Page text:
Effectiveness of a cluster-randomized controlled trial community-based lifestyle intervention program to control prehypertension and/or prediabetes in Thailand

  • Supa Pengpid
  • Karl PeltzerEmail author
  • Apa Puckpinyo
  • Isareethika Jayasvasti Chantarasongsuk
Original Article


Lifestyle intervention is recommended as the primary management for prehypertension and prediabetes. The aim of the study was to examine the effect of a community-based lifestyle intervention on glucose and blood pressure levels in Nakhon Pathom Province, Thailand. We conducted a cluster-randomized community trial in 12 Buddhist temples, enrolling 443 members, aged 35–65 years, with prediabetes and/or prehypertension. The temple (and their members) was randomized to six 2-h group session of lifestyle intervention (physical activity and nutrition) over 6 months guided by the Health Action Process Approach model or receiving a healthy lifestyle pamphlet. Physical outcomes (glucose, blood pressure, lipid profiles, and anthropometric measures) were assessed at 6 and/or 12 months following baseline assessments. The effects of the lifestyle intervention were assessed with generalized linear mixed models. The study recruited 443 participants in 12 temples (220 in the intervention and 223 in the control group), and 89% completed the 12-month evaluation. At 12-month follow-up, mixed modeling found significant interaction effects on fasting plasma glucose (p = 0.017) and diastolic blood pressure (p = 0.002). Improvements were found for systolic blood pressure, but no significant interaction effect was detected. In conclusion, the lifestyle intervention was only partially effective. More research is needed to investigate lifestyle interventions in this community-based setting. Trial registration number: TCTR20170721001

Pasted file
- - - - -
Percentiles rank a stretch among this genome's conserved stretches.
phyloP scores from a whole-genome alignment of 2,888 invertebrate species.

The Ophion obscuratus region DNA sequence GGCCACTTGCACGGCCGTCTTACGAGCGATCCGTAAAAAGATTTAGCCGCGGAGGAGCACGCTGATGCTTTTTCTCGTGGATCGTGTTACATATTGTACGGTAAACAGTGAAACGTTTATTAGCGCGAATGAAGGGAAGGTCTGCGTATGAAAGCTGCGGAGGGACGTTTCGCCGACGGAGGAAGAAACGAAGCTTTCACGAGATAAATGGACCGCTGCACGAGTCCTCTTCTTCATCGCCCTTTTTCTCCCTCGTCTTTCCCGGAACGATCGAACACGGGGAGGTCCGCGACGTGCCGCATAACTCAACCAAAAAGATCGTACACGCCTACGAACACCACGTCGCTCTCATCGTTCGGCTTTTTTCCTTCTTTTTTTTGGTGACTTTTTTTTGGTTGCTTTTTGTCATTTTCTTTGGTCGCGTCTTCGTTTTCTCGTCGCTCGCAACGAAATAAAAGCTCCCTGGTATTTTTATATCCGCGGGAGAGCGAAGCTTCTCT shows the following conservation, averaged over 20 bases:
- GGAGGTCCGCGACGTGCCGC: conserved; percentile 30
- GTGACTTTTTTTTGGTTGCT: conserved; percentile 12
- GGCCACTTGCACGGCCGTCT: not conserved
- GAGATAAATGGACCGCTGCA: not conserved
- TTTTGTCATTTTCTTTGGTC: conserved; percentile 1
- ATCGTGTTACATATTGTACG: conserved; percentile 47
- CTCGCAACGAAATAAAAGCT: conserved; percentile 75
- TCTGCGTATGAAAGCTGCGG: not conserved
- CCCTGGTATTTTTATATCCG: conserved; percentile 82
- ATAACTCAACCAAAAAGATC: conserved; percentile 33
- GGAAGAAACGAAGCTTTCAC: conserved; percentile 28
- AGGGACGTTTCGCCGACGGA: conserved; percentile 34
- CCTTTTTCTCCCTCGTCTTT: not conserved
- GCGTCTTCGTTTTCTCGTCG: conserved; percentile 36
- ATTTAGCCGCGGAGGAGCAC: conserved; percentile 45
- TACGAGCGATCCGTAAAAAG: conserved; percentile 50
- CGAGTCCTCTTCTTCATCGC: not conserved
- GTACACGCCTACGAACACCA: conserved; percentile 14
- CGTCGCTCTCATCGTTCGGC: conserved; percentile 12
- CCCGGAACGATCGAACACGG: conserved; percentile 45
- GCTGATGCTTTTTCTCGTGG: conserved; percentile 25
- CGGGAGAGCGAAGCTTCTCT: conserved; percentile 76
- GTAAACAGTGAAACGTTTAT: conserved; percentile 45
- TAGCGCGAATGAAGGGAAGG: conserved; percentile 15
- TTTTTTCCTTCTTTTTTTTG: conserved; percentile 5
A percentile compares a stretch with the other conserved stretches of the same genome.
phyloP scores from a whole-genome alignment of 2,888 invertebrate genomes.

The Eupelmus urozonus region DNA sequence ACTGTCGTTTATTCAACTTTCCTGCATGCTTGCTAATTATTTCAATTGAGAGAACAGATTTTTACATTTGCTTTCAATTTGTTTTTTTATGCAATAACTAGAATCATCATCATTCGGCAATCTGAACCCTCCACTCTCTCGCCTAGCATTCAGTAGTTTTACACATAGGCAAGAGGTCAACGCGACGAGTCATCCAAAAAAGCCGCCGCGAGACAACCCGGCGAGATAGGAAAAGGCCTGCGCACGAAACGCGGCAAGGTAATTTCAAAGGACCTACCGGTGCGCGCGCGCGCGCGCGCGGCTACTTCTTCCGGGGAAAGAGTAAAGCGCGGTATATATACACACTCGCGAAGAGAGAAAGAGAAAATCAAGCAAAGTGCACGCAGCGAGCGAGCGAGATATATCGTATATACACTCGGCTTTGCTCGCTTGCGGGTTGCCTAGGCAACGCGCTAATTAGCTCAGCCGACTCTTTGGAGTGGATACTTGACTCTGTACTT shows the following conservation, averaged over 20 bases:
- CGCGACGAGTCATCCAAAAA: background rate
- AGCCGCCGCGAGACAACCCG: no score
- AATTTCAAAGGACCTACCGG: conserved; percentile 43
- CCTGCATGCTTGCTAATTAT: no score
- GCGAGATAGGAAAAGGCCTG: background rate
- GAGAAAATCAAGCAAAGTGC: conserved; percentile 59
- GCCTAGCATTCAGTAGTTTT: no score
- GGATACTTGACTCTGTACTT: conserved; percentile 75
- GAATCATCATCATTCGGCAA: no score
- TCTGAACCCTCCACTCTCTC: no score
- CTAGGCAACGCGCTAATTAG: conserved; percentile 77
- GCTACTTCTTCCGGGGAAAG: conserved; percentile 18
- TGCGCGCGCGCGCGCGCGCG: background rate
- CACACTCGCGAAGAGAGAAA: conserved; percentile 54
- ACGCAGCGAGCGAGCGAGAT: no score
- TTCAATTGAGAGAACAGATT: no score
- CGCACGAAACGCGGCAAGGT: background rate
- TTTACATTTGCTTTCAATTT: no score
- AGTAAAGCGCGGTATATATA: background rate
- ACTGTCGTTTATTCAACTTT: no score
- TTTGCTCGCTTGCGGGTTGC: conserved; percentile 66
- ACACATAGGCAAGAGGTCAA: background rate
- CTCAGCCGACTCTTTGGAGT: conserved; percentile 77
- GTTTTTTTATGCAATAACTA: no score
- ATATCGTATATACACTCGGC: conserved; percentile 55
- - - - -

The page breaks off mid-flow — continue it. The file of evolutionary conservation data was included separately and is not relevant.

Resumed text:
Community-based intervention Lifestyle intervention Prediabetes Prehypertension Thailand 



Brian Oldenburg and Pilvikki Absetz are thanked for their contribution to the design of this study.

Author contribution

Supa Pengpid and Karl Peltzer contributed to the design of the experiment, data analysis, and writing of the manuscript.

Funding information

The project was supported by the National Research Council of Thailand.

Compliance with ethical standards

Ethical considerations

The study was performed according to the principles of the Declaration of Helsinki. It was reviewed and approved by the Committee for Research Ethics (Social Sciences), Mahidol University (MU-SSIRB: 2016/053-B1). Written informed consent was obtained from all participants.


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Copyright information

© Research Society for Study of Diabetes in India 2018

Authors and Affiliations

  1. 1.ASEAN Institute for Health DevelopmentMahidol UniversitySalayaThailand
  2. 2.Department of Research Development and InnovationUniversity of LimpopoPolokwaneSouth Africa
  3. 3.Department for Management of Science and Technology DevelopmentTon Duc Thang UniversityHo Chi Minh CityVietnam
  4. 4.Faculty of PharmacyTon Duc Thang UniversityHo Chi Minh CityVietnam

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